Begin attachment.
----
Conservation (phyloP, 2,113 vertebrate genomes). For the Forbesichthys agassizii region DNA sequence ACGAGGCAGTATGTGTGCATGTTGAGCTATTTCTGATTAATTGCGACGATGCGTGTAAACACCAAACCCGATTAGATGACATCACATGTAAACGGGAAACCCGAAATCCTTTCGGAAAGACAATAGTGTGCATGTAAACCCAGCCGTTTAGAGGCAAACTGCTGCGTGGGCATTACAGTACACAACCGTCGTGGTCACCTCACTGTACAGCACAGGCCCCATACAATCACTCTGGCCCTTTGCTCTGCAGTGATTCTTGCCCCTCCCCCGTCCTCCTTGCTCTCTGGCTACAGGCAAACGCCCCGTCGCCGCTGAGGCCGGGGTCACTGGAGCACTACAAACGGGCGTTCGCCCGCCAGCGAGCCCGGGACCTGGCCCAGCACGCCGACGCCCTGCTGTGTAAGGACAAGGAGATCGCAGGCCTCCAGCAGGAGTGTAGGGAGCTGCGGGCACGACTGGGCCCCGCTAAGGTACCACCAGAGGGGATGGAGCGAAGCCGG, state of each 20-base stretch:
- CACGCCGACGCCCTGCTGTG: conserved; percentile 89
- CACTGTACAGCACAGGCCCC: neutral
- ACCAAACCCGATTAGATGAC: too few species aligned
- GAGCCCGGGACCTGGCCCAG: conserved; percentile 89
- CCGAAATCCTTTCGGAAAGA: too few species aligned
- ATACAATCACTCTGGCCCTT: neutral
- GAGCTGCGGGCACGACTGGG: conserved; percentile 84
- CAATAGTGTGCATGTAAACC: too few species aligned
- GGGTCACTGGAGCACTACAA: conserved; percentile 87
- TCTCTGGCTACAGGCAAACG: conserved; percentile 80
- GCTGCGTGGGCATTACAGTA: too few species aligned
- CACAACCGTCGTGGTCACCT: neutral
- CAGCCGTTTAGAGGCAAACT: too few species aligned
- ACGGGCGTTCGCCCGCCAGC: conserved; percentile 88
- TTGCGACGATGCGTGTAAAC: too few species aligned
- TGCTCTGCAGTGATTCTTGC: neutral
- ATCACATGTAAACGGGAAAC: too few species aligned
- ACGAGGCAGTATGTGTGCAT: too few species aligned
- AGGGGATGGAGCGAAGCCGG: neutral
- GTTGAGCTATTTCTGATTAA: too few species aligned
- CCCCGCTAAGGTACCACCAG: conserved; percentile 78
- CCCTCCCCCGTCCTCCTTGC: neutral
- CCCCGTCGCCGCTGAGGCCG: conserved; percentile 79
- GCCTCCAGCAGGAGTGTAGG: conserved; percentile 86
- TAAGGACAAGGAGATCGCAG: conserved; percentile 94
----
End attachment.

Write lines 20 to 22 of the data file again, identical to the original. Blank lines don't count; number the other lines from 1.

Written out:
- AGGGGATGGAGCGAAGCCGG: neutral
- GTTGAGCTATTTCTGATTAA: too few species aligned
- CCCCGCTAAGGTACCACCAG: conserved; percentile 78